Modular and state-relevant functional network connectivity in high-frequency eyes open vs eyes closed resting fMRI data

Thomas DeRamus, Ashkan Faghiri, Armin Iraji, Oktay Agcaoglu, Victor Vergara, Zening Fu, Rogers Silva, Harshvardhan Gazula, Julia Stephen, Tony W. Wilson, Yu Ping Wang, Vince Calhoun

Research output: Contribution to journalArticlepeer-review

Abstract

Background: Resting-state fMRI (rs-fMRI) is employed to assess “functional connections” of signal between brain regions. However, multiple rs-fMRI paradigms and data-filtering strategies have been used, highlighting the need to explore BOLD signal across the spectrum. Rs-fMRI data is typically filtered at frequencies ranging between 0.008∼0.2 Hz to mitigate nuisance signal (e.g. cardiac, respiratory) and maximize neuronal BOLD signal. However, some argue neuronal BOLD signal may be parsed at higher frequencies. New method: To assess the contributions of rs-fMRI along the BOLD spectra on functional network connectivity (FNC) matrices, a spatially constrained independent component analysis (ICA) was performed at seven different frequency “bins”, after which FNC values and FNC measures of matrix-randomness were assessed using linear mixed models. Results: Results show FNCs at higher-frequency bins display similar randomness to those from the typical frequency bins (0.01−0.15), while the largest values are in the 0.31−0.46 Hz bin. Eyes open (EO) vs eyes closed (EC) comparison found EC was less random than EO across most frequency bins. Further, FNC was greater in EC across auditory and cognitive control pairings while EO values were greater in somatomotor, visual, and default mode FNC. Comparison with existing methods: Effect sizes of frequency and resting-state paradigm vary from small to large, but the most notable results are specific to frequency ranges and resting-state paradigm with artifacts like motion displaying negligible effect sizes. Conclusions: These suggest unique information may be derived from FNC matrices across frequencies and paradigms, but additional data is necessary prior to any definitive conclusions.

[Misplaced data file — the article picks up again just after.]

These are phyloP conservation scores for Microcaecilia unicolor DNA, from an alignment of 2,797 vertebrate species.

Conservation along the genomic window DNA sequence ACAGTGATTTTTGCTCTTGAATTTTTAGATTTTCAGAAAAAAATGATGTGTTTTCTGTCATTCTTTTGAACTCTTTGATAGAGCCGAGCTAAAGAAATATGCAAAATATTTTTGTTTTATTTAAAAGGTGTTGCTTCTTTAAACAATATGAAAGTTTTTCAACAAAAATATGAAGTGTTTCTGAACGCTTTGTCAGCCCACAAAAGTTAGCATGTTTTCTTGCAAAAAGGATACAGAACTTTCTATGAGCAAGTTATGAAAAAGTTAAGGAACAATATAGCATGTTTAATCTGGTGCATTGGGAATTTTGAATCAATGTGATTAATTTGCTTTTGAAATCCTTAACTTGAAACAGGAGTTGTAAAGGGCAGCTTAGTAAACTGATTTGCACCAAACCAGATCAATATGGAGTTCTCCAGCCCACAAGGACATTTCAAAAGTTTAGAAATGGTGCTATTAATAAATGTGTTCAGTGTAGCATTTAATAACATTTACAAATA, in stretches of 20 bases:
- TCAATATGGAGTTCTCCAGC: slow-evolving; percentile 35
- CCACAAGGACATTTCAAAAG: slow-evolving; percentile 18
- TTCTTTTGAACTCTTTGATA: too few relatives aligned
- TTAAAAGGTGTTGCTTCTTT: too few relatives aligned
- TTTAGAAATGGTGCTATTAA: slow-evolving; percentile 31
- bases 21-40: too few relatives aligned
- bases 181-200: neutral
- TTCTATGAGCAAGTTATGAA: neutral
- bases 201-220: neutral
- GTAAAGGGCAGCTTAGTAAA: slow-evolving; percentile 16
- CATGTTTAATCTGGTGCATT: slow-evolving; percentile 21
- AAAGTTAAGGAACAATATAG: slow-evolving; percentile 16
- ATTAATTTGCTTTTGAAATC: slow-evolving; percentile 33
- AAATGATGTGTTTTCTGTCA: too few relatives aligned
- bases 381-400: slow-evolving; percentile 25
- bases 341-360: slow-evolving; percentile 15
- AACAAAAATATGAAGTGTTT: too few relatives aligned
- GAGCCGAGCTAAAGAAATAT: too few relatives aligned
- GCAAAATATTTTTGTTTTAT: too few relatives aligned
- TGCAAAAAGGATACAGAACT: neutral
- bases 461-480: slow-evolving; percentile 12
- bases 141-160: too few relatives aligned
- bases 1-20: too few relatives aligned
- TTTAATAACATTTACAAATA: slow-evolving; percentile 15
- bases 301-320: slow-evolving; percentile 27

Original languageEnglish (US)
Article number109202
JournalJournal of Neuroscience Methods
Volume358
DOIs
StatePublished - Jul 1 2021

Keywords

  • Blood-oxygenation-level-dependence
  • Frequency spectrum analysis
  • Independent component analysis
  • Resting-state functional connectivity

ASJC Scopus subject areas

  • Neuroscience(all)

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